In the Age of Entitlement

Maybe it’s part of the human condition, to want more. Maybe it’s a reflection of our society, to compare and contrast. Over the last summer holidays, despite deliberately not showering my children with what I thought was “too much”, attempting to teach them to value what we already have as well as simple pleasures, and also that we don’t actually to have everything that everyone else has, they wanted more.

One fine day of weakness and feeling the latest thing the kids wanted was actually something they’d use a lot, I bought it for them.

The very next day they asked, “can we get a surfboard?”

A surf board we would get a lot of use with, but the request hit me. Enough was never going to be enough because there was always the next thing.

Was this a request, or an expectation from my kids?

There was much humphing from my kids when I said “no”, despite really wanting to say "yes", because I’d just learnt to stand up on a surfboard. Well, I didn’t feel I was up, but a surfer friends looked at a photo and commented “yeah, that’s up.”

Underneath the request for the surfboard, I felt the insidious creeping of entitlement and decided this needed to be addressed. Urgently.

Travelling and seeing young children who have pretty much nothing, play joyfully with what they do have, has influenced my parenting. Many house-moves has also contributed to my outlook of wanting to keep things simple and as minimalist as possibly with two active, creative children.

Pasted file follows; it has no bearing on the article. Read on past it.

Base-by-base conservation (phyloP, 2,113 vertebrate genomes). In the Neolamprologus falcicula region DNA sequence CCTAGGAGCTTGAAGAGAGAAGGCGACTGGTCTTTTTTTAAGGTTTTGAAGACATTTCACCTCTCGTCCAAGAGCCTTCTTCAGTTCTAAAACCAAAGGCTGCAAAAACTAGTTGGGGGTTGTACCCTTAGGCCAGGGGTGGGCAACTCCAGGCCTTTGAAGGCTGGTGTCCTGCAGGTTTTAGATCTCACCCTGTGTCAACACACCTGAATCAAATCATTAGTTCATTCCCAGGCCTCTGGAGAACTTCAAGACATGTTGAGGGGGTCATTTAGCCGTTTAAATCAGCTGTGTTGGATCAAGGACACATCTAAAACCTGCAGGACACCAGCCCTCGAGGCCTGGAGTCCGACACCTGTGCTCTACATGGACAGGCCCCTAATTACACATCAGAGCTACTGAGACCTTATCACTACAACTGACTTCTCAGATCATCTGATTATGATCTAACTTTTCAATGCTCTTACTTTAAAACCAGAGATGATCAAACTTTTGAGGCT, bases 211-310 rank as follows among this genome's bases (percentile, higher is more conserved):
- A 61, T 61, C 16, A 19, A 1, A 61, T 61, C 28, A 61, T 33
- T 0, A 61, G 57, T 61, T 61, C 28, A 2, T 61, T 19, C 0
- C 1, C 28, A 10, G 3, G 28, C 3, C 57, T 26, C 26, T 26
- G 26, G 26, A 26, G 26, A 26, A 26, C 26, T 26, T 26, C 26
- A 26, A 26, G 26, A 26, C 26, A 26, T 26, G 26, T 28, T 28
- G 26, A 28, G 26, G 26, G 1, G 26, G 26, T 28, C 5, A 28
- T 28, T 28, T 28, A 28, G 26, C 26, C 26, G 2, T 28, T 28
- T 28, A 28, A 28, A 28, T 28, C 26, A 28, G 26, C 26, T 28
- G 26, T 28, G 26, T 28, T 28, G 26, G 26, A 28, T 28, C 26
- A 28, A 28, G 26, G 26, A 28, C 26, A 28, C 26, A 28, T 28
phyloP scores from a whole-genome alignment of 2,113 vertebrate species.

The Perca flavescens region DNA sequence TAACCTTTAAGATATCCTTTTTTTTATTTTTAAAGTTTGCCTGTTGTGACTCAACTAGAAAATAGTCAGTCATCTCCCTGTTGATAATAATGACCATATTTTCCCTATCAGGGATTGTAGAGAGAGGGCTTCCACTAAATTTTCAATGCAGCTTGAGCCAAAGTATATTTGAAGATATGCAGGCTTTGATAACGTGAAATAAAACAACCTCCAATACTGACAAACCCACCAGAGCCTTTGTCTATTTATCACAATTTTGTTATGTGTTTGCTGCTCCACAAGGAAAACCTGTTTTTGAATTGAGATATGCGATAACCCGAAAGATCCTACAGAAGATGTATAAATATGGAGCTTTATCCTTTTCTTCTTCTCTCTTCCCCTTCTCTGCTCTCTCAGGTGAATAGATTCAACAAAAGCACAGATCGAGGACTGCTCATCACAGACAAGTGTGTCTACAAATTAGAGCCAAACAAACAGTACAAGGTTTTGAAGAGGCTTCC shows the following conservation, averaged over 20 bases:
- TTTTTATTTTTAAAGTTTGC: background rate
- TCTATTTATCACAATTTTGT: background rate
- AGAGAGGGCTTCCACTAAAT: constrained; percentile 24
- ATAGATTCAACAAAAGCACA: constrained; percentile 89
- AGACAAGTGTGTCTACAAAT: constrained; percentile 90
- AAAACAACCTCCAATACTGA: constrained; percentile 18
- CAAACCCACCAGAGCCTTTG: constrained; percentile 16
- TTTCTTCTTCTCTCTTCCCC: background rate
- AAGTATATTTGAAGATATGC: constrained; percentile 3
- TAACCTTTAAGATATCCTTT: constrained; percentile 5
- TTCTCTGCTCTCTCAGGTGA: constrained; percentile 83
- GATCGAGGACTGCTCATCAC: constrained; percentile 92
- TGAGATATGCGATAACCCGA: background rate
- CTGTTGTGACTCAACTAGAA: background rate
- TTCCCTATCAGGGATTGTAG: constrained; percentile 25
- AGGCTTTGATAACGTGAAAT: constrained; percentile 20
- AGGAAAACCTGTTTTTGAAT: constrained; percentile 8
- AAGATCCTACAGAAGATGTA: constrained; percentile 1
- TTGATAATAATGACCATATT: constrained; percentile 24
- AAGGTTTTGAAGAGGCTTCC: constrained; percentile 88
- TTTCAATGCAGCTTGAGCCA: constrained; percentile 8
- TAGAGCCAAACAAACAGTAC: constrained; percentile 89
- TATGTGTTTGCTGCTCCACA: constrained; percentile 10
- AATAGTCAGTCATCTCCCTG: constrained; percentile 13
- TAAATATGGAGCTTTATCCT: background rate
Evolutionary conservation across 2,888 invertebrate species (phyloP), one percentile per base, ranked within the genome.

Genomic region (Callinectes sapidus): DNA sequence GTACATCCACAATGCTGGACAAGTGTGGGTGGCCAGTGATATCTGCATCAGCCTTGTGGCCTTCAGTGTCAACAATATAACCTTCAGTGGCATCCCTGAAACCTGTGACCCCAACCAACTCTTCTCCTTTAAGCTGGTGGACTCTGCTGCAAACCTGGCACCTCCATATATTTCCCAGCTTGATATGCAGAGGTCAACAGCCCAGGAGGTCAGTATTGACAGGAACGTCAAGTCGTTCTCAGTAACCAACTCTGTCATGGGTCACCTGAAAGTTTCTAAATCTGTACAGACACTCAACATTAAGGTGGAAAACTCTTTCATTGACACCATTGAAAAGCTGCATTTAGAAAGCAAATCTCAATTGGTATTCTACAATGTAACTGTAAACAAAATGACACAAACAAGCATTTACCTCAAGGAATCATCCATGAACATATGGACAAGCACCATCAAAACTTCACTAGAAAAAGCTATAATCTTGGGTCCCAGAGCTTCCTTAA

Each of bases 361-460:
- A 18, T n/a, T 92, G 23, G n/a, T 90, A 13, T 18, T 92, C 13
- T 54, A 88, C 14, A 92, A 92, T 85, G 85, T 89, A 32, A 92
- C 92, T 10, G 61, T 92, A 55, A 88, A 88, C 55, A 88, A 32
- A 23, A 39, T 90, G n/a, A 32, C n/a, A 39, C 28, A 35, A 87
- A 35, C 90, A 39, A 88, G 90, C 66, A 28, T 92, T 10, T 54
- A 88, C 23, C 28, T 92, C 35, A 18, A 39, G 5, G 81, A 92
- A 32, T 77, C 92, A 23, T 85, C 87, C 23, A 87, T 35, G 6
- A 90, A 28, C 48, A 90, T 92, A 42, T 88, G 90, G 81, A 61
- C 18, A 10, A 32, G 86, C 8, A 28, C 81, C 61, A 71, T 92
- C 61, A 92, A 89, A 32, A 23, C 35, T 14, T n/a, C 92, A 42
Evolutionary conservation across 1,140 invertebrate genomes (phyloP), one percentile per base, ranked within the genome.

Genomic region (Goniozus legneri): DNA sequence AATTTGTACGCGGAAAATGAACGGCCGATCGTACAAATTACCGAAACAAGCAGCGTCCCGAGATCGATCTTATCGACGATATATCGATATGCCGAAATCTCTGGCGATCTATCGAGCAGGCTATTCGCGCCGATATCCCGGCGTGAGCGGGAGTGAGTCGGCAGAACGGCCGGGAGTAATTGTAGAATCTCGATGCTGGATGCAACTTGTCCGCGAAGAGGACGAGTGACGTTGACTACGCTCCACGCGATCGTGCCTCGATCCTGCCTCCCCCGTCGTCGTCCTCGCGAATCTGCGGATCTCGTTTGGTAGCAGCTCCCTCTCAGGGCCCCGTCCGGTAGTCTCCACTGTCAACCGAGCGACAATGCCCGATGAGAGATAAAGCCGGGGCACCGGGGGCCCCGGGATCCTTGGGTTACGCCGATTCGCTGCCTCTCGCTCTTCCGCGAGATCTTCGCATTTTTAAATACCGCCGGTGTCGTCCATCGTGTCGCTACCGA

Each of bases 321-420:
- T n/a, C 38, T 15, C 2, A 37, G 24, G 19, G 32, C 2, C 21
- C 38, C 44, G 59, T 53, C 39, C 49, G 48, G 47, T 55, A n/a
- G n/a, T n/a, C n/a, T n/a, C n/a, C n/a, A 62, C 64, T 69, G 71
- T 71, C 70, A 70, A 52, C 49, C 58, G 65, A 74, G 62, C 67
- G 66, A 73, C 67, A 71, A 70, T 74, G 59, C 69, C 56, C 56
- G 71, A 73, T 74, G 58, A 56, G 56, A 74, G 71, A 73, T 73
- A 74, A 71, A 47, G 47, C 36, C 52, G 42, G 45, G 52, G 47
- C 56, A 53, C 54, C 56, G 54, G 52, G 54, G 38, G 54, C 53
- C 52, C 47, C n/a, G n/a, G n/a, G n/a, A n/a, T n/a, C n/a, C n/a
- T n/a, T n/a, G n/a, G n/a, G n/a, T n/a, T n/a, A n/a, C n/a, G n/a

The world of entitlement is not exclusive to children. Was it the fairytales that brainwashed us? Entitlement pervades our society in people’s expectations of others. Often seen as “should-ing”.

You should.
He should.
She should.
Why don’t you?

I have recently experienced the displeasure of, again, not meeting someone else’s expectations. Expectations that weren’t communicated prior to the “shoulding”. Shoulding implies someone else’s choices are worthless or that they “should” do, be or choose something complying to someone else’s judgement.

Imposing a 'should' on someone is an aggression.
It is an attempt to control.

If the interaction isn’t a fair exchange, then what is it? The fair exchange may not be immediate, there is always give and take at different times within any relationship, but overall, repeatedly being drained of resources or energy is not a fair exchange.

In the age of entitlement, whether it's expecting someone should be a certain way, make certain decisions or provide something for you, the only way through is being responsible. Responsible for your own choices, reactions, and owning your intention. Everything else will fall in to place.

In my children’s books, my intention is to show children what control and disfunction looks like and introduce vocabulary and an example of a skill to deal with situations.

When you write your own fairytale, the ending will be better than all that other trite you’ve ever read about and allows a sense of inner freedom. Go on, write your own next chapter without the 'shoulds'. Let me know how it makes you feel.

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